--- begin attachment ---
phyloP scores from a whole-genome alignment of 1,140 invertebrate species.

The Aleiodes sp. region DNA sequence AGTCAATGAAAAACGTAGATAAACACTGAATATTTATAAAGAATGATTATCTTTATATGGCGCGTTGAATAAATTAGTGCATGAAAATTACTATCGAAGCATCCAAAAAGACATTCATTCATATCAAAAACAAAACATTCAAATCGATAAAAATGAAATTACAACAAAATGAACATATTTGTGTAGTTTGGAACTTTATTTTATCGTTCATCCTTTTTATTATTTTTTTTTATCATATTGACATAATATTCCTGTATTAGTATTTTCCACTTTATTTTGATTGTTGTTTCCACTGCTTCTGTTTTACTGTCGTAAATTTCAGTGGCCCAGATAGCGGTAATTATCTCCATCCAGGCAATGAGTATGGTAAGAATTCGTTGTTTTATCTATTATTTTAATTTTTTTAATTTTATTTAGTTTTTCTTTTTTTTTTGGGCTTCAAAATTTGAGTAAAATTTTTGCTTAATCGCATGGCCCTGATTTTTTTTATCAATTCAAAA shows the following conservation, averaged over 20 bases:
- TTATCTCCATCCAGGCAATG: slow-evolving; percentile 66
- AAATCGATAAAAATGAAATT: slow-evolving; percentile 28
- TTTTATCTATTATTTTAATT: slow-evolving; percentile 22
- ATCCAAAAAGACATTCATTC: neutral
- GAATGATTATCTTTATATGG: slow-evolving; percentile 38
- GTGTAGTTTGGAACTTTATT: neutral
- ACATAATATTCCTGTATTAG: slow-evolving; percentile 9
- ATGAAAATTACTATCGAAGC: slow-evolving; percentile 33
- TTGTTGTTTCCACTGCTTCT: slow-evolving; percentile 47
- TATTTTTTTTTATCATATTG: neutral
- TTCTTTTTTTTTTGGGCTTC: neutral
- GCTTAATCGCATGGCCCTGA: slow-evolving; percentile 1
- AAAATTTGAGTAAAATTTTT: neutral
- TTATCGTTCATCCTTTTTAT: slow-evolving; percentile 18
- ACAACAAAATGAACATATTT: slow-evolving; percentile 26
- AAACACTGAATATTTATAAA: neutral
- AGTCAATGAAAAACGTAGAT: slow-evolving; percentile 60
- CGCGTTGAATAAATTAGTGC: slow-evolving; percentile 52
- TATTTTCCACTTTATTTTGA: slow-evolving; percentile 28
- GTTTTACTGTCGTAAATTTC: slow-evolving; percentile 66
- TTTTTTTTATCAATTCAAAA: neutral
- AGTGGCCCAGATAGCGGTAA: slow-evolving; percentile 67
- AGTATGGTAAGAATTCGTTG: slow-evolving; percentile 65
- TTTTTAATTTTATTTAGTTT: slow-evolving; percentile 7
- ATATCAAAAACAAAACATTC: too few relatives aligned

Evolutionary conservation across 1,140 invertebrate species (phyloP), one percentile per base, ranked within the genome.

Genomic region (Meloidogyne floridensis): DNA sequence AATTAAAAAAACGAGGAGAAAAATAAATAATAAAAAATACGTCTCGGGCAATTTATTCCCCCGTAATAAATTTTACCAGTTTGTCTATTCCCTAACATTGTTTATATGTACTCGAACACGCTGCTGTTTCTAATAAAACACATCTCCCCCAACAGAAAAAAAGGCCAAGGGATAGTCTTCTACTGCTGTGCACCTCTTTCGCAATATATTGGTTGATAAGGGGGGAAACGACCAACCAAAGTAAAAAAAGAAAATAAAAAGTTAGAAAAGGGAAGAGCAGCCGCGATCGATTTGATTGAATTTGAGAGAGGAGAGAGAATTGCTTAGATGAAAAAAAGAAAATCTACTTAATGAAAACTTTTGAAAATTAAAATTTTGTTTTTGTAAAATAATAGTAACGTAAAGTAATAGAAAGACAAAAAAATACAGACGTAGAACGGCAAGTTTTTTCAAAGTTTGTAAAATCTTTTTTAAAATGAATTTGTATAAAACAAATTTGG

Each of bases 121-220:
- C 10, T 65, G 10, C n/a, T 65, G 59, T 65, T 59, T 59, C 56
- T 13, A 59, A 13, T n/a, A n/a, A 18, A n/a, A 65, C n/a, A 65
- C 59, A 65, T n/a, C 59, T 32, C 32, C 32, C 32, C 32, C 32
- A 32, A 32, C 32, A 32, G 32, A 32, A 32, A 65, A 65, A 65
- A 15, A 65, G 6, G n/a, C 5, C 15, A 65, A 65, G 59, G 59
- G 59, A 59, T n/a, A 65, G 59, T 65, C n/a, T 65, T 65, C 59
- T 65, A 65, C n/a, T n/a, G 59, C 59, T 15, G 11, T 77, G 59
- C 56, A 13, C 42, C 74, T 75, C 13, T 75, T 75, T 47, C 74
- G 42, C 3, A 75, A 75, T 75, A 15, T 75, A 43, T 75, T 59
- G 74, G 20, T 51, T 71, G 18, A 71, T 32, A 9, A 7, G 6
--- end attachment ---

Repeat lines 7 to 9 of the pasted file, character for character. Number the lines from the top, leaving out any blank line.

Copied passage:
- GAATGATTATCTTTATATGG: slow-evolving; percentile 38
- GTGTAGTTTGGAACTTTATT: neutral
- ACATAATATTCCTGTATTAG: slow-evolving; percentile 9